c. Dog Food for German Shepherds
    To stay healthy and active, German Shepherds require complete and balanced meals that are tailor-made to meet their unique needs. You could try a premium recipe like IAMS™ Proactive Health™ for Adult German Shepherds, which is specially formulated food for German Shepherds. This recipe is a blend of beet pulp and prebiotics (FOS) that supports healthy digestion, calcium, magnesium and other minerals and vitamins to support a healthy heart, and Omega 6 and 3 fatty acids to support skin and coat health. We recommend dividing their daily intake into two meals.

     

    SIZE OF GERMAN SHEPHERD

    RECOMMENDED DAILY FEEDING (g)

    20-30 kg 245-330
    30-40 kg 330-410
    40-50 kg 410-485
    50-60 kg 485-555

     

    d. Diseases German Shepherds are Susceptible to
    Like most dog breeds, German Shepherds are prone to diseases as well. But here are a few common diseases they are known to suffer from. Hip and elbow dysplasia, allergies, degenerative myelopathy, inherited eye diseases, exocrine pancreatic insufficiency, skin and heart disease, and thyroid disease. If you remain dedicated to providing your dog with the right kind of nutrition along with proper exercise, you should be able to keep illness at bay.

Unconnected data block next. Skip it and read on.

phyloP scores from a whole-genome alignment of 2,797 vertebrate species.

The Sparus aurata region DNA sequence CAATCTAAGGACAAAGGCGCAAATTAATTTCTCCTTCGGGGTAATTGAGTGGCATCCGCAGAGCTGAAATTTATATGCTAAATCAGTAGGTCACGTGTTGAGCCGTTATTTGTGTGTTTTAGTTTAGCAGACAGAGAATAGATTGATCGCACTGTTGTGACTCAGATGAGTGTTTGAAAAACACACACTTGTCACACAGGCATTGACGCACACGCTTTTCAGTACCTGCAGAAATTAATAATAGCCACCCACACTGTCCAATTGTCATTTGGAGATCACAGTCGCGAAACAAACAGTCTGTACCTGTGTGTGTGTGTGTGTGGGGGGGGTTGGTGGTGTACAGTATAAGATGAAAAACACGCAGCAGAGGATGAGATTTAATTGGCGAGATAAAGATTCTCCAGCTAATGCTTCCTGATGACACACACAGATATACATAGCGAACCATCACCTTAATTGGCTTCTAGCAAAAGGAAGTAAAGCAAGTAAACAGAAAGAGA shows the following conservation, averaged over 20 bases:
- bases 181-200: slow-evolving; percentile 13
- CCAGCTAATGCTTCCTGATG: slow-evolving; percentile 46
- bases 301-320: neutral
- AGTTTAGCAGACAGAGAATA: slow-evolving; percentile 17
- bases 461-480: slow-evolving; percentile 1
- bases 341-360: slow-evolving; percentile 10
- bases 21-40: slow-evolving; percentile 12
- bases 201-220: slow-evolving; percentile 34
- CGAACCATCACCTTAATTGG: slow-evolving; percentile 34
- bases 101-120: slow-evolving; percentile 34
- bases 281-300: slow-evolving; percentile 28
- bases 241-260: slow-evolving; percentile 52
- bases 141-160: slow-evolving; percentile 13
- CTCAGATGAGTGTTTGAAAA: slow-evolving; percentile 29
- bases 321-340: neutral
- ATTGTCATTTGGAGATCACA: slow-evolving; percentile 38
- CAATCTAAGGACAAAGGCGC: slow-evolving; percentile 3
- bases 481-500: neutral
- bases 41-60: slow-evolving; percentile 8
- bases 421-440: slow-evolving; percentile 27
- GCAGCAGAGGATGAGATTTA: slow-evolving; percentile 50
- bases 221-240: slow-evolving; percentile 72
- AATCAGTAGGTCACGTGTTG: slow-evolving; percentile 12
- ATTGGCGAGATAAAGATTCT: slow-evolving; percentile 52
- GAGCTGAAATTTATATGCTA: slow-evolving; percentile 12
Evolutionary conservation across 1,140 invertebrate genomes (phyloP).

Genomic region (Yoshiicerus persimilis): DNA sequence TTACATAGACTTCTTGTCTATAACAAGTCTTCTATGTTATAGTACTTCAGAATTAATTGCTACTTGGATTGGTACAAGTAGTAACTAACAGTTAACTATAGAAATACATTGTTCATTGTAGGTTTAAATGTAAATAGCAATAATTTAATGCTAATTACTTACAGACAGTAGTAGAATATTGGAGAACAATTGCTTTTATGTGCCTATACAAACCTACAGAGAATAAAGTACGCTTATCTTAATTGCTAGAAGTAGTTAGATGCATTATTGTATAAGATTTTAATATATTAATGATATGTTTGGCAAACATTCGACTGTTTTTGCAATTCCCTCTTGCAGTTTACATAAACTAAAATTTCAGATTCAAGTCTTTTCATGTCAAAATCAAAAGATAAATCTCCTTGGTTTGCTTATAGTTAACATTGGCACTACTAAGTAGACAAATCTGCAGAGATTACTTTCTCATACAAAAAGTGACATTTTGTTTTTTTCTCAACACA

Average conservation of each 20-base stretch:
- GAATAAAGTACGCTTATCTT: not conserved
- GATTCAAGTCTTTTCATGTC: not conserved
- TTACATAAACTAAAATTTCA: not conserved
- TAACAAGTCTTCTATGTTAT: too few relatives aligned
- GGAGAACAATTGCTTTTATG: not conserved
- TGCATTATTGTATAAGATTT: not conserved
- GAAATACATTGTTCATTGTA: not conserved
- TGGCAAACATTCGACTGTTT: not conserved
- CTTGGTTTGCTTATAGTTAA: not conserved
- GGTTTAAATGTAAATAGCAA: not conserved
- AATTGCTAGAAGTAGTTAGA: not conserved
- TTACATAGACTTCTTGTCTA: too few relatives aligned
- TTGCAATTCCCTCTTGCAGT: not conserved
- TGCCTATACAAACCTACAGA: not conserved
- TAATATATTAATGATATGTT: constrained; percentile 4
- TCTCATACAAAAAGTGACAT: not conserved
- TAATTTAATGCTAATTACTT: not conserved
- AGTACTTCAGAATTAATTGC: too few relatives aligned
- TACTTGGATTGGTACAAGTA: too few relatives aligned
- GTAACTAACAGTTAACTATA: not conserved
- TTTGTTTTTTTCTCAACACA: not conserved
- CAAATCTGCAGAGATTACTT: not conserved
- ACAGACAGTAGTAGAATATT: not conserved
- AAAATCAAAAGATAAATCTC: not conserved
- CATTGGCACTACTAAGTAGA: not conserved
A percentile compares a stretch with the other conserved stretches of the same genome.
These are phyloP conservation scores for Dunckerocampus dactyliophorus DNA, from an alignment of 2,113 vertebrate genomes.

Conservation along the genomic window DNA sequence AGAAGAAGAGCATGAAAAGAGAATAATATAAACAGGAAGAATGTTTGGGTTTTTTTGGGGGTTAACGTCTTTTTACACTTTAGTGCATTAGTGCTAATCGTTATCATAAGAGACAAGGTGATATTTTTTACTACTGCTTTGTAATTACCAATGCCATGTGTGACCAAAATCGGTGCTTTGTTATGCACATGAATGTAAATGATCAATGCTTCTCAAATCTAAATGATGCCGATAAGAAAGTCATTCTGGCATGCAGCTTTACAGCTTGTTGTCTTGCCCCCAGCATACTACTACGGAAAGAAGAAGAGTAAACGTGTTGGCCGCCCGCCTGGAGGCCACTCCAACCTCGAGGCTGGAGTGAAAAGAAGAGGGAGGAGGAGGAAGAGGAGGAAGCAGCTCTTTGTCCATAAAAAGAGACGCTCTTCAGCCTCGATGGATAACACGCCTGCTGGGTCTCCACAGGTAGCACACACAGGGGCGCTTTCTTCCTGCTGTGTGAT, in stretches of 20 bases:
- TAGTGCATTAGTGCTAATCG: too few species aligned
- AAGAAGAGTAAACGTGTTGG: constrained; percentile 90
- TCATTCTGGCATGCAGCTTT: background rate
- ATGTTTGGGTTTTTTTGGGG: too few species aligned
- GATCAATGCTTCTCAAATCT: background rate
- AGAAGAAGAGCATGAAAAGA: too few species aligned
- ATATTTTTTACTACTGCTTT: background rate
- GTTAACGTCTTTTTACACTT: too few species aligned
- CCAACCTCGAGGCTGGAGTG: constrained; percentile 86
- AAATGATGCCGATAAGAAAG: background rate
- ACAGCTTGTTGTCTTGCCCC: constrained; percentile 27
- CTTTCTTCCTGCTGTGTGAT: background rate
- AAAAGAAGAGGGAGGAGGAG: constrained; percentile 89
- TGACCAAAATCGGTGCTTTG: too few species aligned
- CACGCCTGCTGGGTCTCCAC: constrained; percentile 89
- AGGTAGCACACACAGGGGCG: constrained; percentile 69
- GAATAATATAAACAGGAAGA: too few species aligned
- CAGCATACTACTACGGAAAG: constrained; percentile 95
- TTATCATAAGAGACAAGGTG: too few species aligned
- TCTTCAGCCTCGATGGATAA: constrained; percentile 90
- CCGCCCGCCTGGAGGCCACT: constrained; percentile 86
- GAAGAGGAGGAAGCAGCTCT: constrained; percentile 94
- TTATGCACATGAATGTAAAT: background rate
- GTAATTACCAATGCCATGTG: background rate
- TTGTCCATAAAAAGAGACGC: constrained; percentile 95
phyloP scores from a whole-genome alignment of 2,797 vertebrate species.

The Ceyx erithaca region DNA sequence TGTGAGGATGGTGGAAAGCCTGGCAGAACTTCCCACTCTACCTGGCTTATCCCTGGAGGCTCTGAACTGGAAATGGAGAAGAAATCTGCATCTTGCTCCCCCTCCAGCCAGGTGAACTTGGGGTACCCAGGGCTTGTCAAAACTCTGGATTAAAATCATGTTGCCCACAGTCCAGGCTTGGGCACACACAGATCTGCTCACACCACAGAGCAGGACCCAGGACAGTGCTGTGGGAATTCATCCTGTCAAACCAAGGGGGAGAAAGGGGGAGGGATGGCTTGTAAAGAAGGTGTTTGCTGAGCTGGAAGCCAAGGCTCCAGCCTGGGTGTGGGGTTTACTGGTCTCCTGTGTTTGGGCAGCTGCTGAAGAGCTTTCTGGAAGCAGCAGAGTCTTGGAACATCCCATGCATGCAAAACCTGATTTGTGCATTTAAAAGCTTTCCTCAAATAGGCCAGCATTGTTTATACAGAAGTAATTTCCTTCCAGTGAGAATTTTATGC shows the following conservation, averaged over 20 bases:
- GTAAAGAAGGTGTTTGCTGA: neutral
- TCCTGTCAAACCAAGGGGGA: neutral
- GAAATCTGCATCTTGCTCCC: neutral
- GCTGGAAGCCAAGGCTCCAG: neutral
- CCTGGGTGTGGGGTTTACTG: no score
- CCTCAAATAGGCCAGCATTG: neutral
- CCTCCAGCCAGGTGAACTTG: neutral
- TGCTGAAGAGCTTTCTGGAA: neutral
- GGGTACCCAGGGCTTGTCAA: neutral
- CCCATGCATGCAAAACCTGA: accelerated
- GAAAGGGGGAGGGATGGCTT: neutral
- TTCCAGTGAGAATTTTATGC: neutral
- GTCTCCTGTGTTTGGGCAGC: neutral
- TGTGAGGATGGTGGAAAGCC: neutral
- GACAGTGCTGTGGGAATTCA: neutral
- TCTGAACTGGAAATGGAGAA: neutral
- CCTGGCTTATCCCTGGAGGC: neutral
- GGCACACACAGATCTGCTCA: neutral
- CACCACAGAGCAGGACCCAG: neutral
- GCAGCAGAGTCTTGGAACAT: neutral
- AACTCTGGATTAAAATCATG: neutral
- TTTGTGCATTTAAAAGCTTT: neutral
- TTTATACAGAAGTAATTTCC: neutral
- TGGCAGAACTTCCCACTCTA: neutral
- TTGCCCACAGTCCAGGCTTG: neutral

Some Facts About German Shepherd Care

    German Shepherds are a special breed. They have high energy, are strong and have oodles of stamina. But they also need a lot of attention and activity. If you are away from home frequently or dont have the time to spend exercising or grooming them, then a German Shepherd isn't the right choice for you. So are you ready to start caring for a German Shepherd? Ask yourself these questions before making a decision:

    Do I have the time and energy to train my German Shepherd?
    Do I have enough space in my home for such a large dog to flourish?
    Am I financially stable to care for my GSD if any health issues arise?

    If you answer yes to these questions, then you are ready to enjoy an action-packed life with
    your furry new friend!